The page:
In operation, a message to be displayed is sent to the display device from an onboard processor, having been retrieved from memory. The message comes on with the automotive brake lights and remains on until the brakes are released. The message changes with each application of the brake lights and is a continuous loop of sequentially displayed messages. In an alternative embodiment, the display remains on in a dimmer mode until the next application of the brakes changes the message. Thus, the message may be displayed while brake lights are energized, or alternatively, once brake lights are extinguished the message goes to a tail light mode having a reduced illumination level, for example, half as bright.
The method of the present invention has three applications. The first application has a high or roof top mounted electronic LED reader board display for mounting on a taxi or similar vehicle. The second application has an electronic LED reader board display mounted in the rear trunk lid spoiler or air dam. The third application has a flat mounted LED reader display mounted on a flat surface, for example, a truck or van tailgate, although the display may be mounted on other types of vehicles having brakes.
All displays will perform the same functions controlled by a computer program in an on-board processor retrieving data from a programmable memory unit.
All display messages may, in a further alternative embodiment, be programmed via computer modem communication by staff at a central location and would be password protected. Automotive advertising displays may have an emergency switch under the dash that will activate an emergency over-ride mode that would display a CALL-911 type of distress message. The advertising displays may be equipped with a modem or the like to enable remote reprogramming. The sequence of messages may not be edited by the driver of the vehicle, and requires no driver attention, but may be edited at the on-board processor by servicing technicians.
The displays may advantageously be of the super bright type of light emitting diode components.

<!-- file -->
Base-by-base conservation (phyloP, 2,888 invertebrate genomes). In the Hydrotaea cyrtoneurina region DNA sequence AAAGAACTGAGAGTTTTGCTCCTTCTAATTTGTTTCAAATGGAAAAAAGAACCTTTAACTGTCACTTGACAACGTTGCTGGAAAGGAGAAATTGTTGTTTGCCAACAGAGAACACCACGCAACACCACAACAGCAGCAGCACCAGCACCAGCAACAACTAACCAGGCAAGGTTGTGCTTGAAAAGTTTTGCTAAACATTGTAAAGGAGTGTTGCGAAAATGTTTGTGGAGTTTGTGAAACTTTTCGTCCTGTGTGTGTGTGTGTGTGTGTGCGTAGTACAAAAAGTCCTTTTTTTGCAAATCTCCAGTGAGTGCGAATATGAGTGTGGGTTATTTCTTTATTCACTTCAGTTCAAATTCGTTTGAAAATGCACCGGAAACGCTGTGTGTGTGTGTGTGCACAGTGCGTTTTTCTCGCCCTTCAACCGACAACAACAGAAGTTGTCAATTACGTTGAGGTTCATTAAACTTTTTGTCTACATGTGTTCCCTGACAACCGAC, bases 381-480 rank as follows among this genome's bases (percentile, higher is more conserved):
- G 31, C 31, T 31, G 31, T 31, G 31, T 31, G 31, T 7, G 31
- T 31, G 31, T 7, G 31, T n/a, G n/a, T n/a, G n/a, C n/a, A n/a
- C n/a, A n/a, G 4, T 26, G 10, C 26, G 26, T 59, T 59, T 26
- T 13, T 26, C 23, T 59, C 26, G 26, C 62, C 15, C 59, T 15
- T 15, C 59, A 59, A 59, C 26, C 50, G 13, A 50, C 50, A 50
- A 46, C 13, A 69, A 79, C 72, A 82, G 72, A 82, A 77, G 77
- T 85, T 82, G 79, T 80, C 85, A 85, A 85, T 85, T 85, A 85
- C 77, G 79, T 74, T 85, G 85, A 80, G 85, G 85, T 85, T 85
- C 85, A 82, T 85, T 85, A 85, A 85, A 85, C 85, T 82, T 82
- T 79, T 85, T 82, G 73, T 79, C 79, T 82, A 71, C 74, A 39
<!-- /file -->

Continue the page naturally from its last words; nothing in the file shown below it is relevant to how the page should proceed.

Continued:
As may be seen in FIGS. 1 and 2, vehicle 10 may have mounted onto its roof an advertising display 12. On an exterior surface of advertising display 12, such as a generally vertical rear surface as illustrated, is mounted a display surface 14 of an electronic message display device mounted within advertising display 12. Electronic message display 14 is electrically connected to a processor and a memory device which may be random access memory or other retrievable or read/write memory devices known in the art, all of which may be contained in an onboard computer mounted within vehicle 10. A sequence of messages 16 are stored within the memory device. The processor is electrically connected to the brake pedal or the brake light circuit or the like so that when the brake pedal is depressed, the processor is triggered by an electrical triggering event so as to retrieve the next message 16 in the sequence stored in the memory device and to display that next message 16 in the sequence on the display 14. The processor may be programmed to leave the message displayed either a preprogrammed amount of time or until the next time the brake pedal is depressed or it may extinguish the display whenever the brake pedal is released.
In this fashion, messages 16 change every time the brake is applied so to cycle through the sequence of messages stored in the memory device. Alternatively, the processor may randomly select the next message to be displayed from the sequence of messages stored in the memory device.
FIGS. 3-6 illustrate two further embodiments and in particular two alternative locations for mounting display 14. In FIGS. 3-5, display 14 are mounted on a rear surface of a generally horizontal bar such as a spoiler 18 which may be mounted to the rear trunk of vehicle 10.
In FIG. 6, display 14 is mounted on a tailgate 20 of vehicle 10.
The various alternative types of display 14 allow for different sizes of message 16 to be displayed. Message 16 in FIGS. 1 and 2 may be of letters 4 inches high and 18 characters across as a typical example. In FIGS. 3-5, message 16 is somewhat smaller being approximately 2 inches high and 18 characters across. In FIG. 6, message 16 may be much larger, merely limited by the size of tailgate 20.
As will be apparent to those skilled in the art in the light of the foregoing disclosure, many alterations and modifications are possible in the practice of this invention without departing from the spirit or scope thereof. Accordingly, the scope of the invention is to be construed in accordance with the substance defined by the following claims.
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|U.S. Classification||340/425.5, 340/479, 340/468, 340/463|
|International Classification||B60Q1/44, B60Q1/30, B60Q1/26, B60Q1/50, G09F21/04|
|Cooperative Classification||G09F21/04, B60Q1/2611, B60Q1/302, B60Q1/503|
|European Classification||G09F21/04, B60Q1/50A, B60Q1/26D, B60Q1/30A|
|May 7, 2002||REMI||Maintenance fee reminder mailed|
|Oct 19, 2002||FPAY||Fee payment|
Year of fee payment: 4
|Oct 19, 2002||SULP||Surcharge for late payment|
|May 10, 2006||REMI||Maintenance fee reminder mailed|
|Oct 20, 2006||LAPS||Lapse for failure to pay maintenance fees|
|Dec 19, 2006||FP||Expired due to failure to pay maintenance fee|
Effective date: 20061020